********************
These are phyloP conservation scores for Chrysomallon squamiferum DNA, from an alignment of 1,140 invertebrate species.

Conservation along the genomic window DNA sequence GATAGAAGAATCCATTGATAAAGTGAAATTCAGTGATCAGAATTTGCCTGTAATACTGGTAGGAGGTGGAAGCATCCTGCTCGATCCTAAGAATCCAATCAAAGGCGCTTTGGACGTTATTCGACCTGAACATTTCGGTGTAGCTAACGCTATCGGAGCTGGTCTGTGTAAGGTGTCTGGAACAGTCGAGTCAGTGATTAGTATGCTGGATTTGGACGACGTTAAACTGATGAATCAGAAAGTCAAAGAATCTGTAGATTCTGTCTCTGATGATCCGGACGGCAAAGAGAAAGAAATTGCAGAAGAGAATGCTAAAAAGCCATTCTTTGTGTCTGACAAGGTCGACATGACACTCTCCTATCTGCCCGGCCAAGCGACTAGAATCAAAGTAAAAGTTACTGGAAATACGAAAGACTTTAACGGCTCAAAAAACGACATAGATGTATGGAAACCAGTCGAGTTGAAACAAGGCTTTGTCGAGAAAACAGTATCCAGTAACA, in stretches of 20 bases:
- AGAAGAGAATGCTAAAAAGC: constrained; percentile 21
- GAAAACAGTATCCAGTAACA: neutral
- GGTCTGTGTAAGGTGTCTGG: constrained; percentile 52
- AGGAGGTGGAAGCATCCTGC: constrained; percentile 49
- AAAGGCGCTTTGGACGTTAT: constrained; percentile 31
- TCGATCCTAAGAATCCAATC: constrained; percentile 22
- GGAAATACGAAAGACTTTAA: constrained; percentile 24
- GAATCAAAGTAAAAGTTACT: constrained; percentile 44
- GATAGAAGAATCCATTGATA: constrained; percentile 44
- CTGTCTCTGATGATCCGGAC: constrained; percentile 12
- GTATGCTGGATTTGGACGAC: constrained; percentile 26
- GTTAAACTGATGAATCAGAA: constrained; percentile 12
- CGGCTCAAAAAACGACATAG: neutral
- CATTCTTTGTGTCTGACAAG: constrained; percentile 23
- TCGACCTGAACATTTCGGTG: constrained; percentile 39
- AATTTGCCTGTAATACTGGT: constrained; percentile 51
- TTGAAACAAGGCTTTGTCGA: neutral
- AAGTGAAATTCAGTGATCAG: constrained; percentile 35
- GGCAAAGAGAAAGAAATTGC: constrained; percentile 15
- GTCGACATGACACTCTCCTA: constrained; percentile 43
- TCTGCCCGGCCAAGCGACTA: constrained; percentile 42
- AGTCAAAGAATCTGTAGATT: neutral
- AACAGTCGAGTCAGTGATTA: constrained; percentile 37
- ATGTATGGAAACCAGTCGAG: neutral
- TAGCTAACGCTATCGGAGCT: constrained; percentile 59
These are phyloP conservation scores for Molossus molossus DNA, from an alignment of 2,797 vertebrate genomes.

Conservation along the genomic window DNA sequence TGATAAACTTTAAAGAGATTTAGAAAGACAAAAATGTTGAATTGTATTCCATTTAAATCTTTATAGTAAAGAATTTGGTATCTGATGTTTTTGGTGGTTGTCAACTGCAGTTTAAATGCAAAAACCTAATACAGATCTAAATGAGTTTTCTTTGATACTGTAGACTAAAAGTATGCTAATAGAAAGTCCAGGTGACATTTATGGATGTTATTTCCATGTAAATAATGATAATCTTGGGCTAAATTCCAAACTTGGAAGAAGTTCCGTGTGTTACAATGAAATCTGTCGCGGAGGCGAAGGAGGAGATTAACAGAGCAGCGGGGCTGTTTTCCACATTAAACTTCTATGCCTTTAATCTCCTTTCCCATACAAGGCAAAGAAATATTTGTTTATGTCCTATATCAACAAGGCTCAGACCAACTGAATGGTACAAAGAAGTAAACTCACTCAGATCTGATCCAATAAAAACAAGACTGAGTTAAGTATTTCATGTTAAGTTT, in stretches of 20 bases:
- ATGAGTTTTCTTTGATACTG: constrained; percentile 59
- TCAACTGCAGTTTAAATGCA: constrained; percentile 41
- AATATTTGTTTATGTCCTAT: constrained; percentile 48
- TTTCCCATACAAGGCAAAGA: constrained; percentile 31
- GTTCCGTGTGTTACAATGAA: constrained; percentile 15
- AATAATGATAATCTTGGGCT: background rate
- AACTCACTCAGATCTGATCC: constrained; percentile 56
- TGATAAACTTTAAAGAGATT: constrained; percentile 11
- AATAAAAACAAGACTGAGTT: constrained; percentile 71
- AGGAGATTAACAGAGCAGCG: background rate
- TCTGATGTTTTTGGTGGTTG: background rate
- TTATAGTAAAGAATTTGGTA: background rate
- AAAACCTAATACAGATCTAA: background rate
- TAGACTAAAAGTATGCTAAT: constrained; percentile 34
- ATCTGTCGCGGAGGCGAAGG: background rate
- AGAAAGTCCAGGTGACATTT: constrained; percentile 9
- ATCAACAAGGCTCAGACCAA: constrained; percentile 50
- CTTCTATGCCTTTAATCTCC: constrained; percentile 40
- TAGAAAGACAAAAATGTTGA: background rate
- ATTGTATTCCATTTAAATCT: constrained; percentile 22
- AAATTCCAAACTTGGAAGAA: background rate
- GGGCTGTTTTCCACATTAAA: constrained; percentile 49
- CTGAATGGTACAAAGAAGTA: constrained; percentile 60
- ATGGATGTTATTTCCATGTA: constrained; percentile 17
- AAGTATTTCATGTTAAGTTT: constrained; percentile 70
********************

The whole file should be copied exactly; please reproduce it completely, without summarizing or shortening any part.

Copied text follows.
These are phyloP conservation scores for Chrysomallon squamiferum DNA, from an alignment of 1,140 invertebrate species.

Conservation along the genomic window DNA sequence GATAGAAGAATCCATTGATAAAGTGAAATTCAGTGATCAGAATTTGCCTGTAATACTGGTAGGAGGTGGAAGCATCCTGCTCGATCCTAAGAATCCAATCAAAGGCGCTTTGGACGTTATTCGACCTGAACATTTCGGTGTAGCTAACGCTATCGGAGCTGGTCTGTGTAAGGTGTCTGGAACAGTCGAGTCAGTGATTAGTATGCTGGATTTGGACGACGTTAAACTGATGAATCAGAAAGTCAAAGAATCTGTAGATTCTGTCTCTGATGATCCGGACGGCAAAGAGAAAGAAATTGCAGAAGAGAATGCTAAAAAGCCATTCTTTGTGTCTGACAAGGTCGACATGACACTCTCCTATCTGCCCGGCCAAGCGACTAGAATCAAAGTAAAAGTTACTGGAAATACGAAAGACTTTAACGGCTCAAAAAACGACATAGATGTATGGAAACCAGTCGAGTTGAAACAAGGCTTTGTCGAGAAAACAGTATCCAGTAACA, in stretches of 20 bases:
- AGAAGAGAATGCTAAAAAGC: constrained; percentile 21
- GAAAACAGTATCCAGTAACA: neutral
- GGTCTGTGTAAGGTGTCTGG: constrained; percentile 52
- AGGAGGTGGAAGCATCCTGC: constrained; percentile 49
- AAAGGCGCTTTGGACGTTAT: constrained; percentile 31
- TCGATCCTAAGAATCCAATC: constrained; percentile 22
- GGAAATACGAAAGACTTTAA: constrained; percentile 24
- GAATCAAAGTAAAAGTTACT: constrained; percentile 44
- GATAGAAGAATCCATTGATA: constrained; percentile 44
- CTGTCTCTGATGATCCGGAC: constrained; percentile 12
- GTATGCTGGATTTGGACGAC: constrained; percentile 26
- GTTAAACTGATGAATCAGAA: constrained; percentile 12
- CGGCTCAAAAAACGACATAG: neutral
- CATTCTTTGTGTCTGACAAG: constrained; percentile 23
- TCGACCTGAACATTTCGGTG: constrained; percentile 39
- AATTTGCCTGTAATACTGGT: constrained; percentile 51
- TTGAAACAAGGCTTTGTCGA: neutral
- AAGTGAAATTCAGTGATCAG: constrained; percentile 35
- GGCAAAGAGAAAGAAATTGC: constrained; percentile 15
- GTCGACATGACACTCTCCTA: constrained; percentile 43
- TCTGCCCGGCCAAGCGACTA: constrained; percentile 42
- AGTCAAAGAATCTGTAGATT: neutral
- AACAGTCGAGTCAGTGATTA: constrained; percentile 37
- ATGTATGGAAACCAGTCGAG: neutral
- TAGCTAACGCTATCGGAGCT: constrained; percentile 59
These are phyloP conservation scores for Molossus molossus DNA, from an alignment of 2,797 vertebrate genomes.

Conservation along the genomic window DNA sequence TGATAAACTTTAAAGAGATTTAGAAAGACAAAAATGTTGAATTGTATTCCATTTAAATCTTTATAGTAAAGAATTTGGTATCTGATGTTTTTGGTGGTTGTCAACTGCAGTTTAAATGCAAAAACCTAATACAGATCTAAATGAGTTTTCTTTGATACTGTAGACTAAAAGTATGCTAATAGAAAGTCCAGGTGACATTTATGGATGTTATTTCCATGTAAATAATGATAATCTTGGGCTAAATTCCAAACTTGGAAGAAGTTCCGTGTGTTACAATGAAATCTGTCGCGGAGGCGAAGGAGGAGATTAACAGAGCAGCGGGGCTGTTTTCCACATTAAACTTCTATGCCTTTAATCTCCTTTCCCATACAAGGCAAAGAAATATTTGTTTATGTCCTATATCAACAAGGCTCAGACCAACTGAATGGTACAAAGAAGTAAACTCACTCAGATCTGATCCAATAAAAACAAGACTGAGTTAAGTATTTCATGTTAAGTTT, in stretches of 20 bases:
- ATGAGTTTTCTTTGATACTG: constrained; percentile 59
- TCAACTGCAGTTTAAATGCA: constrained; percentile 41
- AATATTTGTTTATGTCCTAT: constrained; percentile 48
- TTTCCCATACAAGGCAAAGA: constrained; percentile 31
- GTTCCGTGTGTTACAATGAA: constrained; percentile 15
- AATAATGATAATCTTGGGCT: background rate
- AACTCACTCAGATCTGATCC: constrained; percentile 56
- TGATAAACTTTAAAGAGATT: constrained; percentile 11
- AATAAAAACAAGACTGAGTT: constrained; percentile 71
- AGGAGATTAACAGAGCAGCG: background rate
- TCTGATGTTTTTGGTGGTTG: background rate
- TTATAGTAAAGAATTTGGTA: background rate
- AAAACCTAATACAGATCTAA: background rate
- TAGACTAAAAGTATGCTAAT: constrained; percentile 34
- ATCTGTCGCGGAGGCGAAGG: background rate
- AGAAAGTCCAGGTGACATTT: constrained; percentile 9
- ATCAACAAGGCTCAGACCAA: constrained; percentile 50
- CTTCTATGCCTTTAATCTCC: constrained; percentile 40
- TAGAAAGACAAAAATGTTGA: background rate
- ATTGTATTCCATTTAAATCT: constrained; percentile 22
- AAATTCCAAACTTGGAAGAA: background rate
- GGGCTGTTTTCCACATTAAA: constrained; percentile 49
- CTGAATGGTACAAAGAAGTA: constrained; percentile 60
- ATGGATGTTATTTCCATGTA: constrained; percentile 17
- AAGTATTTCATGTTAAGTTT: constrained; percentile 70